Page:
YOUTHS are flooding the Lake District to show off their boozy stunts on TikTok in a dangerous new craze.
Shocking videos are being shared on social media of young Brits throwing themselves off cliffs into picturesque, isolated lakes and rivers.
The daredevils have left authorities desperately urging them to stay safe after seeing an increase in the number of tourists flocking to the area – unable to head overseas for the summer holidays.
Typically Brits would jet off to a beach destination on group holidays during the summer to down cheap cocktails, but the pandemic has increased a spike in British holidays.
Videos show groups of people throwing themselves from the top of mountains into plunge pools after the Lake District became a staycation hotspot.
Other footage shows Brits taking dozens of bottles of spirits and beers with them to drink while on holiday.
According to the National Water Safety Forum an estimated 40 people have drowned during the heatwave in the UK and is triple the normal rate of water deaths.
The head of visitor services and communications at the Lake District national park, Tony Watson, warned that TikTok and Instagram were part of the problem.
Mr Watson said that the social media sites had been showing visitors how to access isolated locations and turn them into party destinations – where there have never previously been issues.
Speaking to The Guardian, Mr Watson said: “What we are seeing is a massive desire to be near the water, and what used to be lake shores are now beaches, and there’s a lot of booze consumed.
Booze really reduces people’s common sense and fear factor.
“That booze really reduces people’s common sense and fear factor. We might be having Mediterranean air temperatures but we’ve still got traditionally cold northern English waters.
“Obviously, international travel is very complex so we’re seeing a lot of people trying to replicate foreign holiday holidays in domestic locations.
“The middle aisle of Lidl is often on our lakes. We see Lidl selling paddleboards but we don’t see them selling buoyancy aids.
“A lot of people are behaving really well until the booze makes them slightly braver and they go swimming.
“There’s the amplification on social media, where a waterfall or a little water pool will appear on Instagram or TikTok and it will become an attraction that we’ve never had a problem with before.”
On Friday three Cumbrian fire and rescue teams were dispatched to Ullswater to reports of a male in distress.
Owen McCarney, station manager for Keswick, Frizington, Cockermouth and Whitehaven, tweeted his frustration at the incident.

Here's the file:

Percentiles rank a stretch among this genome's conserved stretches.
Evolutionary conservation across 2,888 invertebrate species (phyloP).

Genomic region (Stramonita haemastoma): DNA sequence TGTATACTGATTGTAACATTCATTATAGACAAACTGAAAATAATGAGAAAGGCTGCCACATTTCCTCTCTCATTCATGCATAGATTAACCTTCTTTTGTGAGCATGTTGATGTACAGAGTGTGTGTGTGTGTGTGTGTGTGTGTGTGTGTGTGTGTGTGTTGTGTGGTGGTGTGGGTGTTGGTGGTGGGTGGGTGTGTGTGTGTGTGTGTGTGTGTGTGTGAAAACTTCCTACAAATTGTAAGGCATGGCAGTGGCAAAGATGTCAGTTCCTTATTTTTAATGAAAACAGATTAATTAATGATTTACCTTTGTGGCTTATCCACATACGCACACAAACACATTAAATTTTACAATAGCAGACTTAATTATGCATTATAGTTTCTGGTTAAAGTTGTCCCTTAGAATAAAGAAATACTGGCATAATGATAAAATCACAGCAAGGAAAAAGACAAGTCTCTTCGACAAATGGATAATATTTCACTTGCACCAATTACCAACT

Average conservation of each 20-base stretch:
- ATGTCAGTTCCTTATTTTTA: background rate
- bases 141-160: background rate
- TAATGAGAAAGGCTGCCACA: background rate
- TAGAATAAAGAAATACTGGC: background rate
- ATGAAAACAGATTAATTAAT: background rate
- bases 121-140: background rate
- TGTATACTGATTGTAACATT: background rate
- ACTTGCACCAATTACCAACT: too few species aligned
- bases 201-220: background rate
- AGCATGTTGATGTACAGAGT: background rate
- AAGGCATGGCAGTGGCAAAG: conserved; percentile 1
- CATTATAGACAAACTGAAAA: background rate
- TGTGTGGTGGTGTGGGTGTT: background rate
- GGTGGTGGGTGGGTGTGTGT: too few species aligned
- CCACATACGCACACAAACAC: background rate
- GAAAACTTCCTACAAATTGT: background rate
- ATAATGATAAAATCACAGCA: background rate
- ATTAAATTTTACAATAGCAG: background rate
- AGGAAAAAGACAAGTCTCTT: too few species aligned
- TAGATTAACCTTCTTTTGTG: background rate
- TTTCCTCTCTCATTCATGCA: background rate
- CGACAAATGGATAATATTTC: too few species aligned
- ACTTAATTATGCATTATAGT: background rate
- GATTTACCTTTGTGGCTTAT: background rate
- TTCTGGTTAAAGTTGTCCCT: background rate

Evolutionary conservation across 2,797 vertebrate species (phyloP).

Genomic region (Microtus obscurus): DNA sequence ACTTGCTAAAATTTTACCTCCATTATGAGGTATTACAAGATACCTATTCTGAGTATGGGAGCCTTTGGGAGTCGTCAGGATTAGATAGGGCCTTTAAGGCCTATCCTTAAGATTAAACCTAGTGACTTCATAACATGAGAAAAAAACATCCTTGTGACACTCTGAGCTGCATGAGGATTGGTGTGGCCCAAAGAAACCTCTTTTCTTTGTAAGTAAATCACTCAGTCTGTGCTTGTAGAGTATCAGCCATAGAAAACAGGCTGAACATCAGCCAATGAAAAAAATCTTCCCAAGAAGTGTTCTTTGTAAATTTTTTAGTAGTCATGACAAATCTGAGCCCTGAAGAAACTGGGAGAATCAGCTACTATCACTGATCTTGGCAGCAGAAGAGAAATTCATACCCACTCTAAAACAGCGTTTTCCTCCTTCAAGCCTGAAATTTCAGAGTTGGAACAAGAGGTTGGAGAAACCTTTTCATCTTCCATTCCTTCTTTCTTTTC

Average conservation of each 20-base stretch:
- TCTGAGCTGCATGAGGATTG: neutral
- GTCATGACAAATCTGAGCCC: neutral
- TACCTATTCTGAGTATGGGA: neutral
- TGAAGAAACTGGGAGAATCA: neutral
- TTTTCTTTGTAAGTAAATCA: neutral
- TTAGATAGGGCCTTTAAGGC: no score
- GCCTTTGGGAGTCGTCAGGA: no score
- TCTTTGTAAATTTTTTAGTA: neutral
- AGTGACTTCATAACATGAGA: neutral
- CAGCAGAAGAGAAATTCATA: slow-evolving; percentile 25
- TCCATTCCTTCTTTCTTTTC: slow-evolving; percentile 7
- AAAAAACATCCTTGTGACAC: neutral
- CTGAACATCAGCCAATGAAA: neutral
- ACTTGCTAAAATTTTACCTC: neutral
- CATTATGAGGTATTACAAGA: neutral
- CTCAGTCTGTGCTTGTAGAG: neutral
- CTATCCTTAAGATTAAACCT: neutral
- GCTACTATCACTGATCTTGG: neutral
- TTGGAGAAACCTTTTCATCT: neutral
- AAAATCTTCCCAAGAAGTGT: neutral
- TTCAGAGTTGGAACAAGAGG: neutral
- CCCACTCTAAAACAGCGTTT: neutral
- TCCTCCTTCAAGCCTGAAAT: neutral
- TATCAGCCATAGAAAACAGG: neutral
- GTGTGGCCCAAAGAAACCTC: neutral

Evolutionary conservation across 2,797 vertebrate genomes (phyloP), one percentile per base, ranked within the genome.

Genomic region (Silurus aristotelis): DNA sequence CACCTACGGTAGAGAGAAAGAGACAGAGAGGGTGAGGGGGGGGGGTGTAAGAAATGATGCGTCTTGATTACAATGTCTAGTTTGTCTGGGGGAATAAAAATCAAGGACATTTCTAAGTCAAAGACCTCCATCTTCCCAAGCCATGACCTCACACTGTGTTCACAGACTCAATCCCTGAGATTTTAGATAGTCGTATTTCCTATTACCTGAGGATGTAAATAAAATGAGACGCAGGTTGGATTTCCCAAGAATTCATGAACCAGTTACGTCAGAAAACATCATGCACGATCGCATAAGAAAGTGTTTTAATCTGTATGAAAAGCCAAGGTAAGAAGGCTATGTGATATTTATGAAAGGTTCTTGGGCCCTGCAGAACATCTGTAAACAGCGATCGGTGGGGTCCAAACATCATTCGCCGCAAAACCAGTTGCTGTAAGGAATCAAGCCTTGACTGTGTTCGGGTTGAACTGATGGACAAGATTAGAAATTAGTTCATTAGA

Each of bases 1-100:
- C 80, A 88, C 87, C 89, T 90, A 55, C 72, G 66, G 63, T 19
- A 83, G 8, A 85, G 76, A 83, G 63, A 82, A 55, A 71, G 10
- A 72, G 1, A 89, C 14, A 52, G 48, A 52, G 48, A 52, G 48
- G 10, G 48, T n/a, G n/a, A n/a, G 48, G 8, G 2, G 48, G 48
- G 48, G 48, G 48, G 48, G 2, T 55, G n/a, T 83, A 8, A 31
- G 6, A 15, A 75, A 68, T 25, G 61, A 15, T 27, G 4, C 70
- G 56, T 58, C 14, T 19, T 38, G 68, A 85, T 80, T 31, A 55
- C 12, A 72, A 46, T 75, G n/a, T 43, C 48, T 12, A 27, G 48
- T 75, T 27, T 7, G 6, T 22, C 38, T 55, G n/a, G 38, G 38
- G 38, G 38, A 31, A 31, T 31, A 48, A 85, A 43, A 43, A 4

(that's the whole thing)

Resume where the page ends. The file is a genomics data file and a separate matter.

He said: “The intoxicated male managed to get out as teams arrived. Resources were unnecessarily tied up when they may be needed elsewhere. ALCOHOL AND SWIMMING DO NOT MIX.”
DANGERS OF SWIMMING
Dawn Whittaker, chair of the National Water Safety Forum and the National Fire Chiefs Council lead for water safety and drowning prevention, added: “Drunk swimming is a problem every year.
“Last year we had 242 accidental drownings, and out of that 69 people, 29 per cent, were recorded as as having alcohol or drugs in their blood.
“They’re not going abroad and going to their nice swimming pools and so the reality is that the days since the heatwave began on 14 July have been awful, really awful.
“I stopped counting the deaths after 30 because it’s just too painful.”
In a normal year there is a water death every 20 hours in the UK, but Whittaker expected the death numbers to be “nearing the doors of 40 as of the end of this weekend”.
Kevin Rahill, a water safety expert from the Royal National Lifeboat Institution, said: “Alcohol will cause the blood vessels to dilate, so there’s a lot more heat lost more quickly, and it can really affect survival times in the water. Our advice is: if you’re going to have alcohol, don’t go in the water.”
The warnings come after a string of tragic drownings during the recent heatwave.
A dad was left heartbroken after he watched his wife, son and best friend drown at a Loch Lomond beauty spot as he desperately tried to save them.
An 11-year-old schoolboy drowned at a park in Lanarkshire, Scotland after getting into difficulty in the water.
On the same day a 19-year-old man was rescued from the sea in St Anne’s near Blackpool but later died and a 16-year-old drowned in Loch Lomond.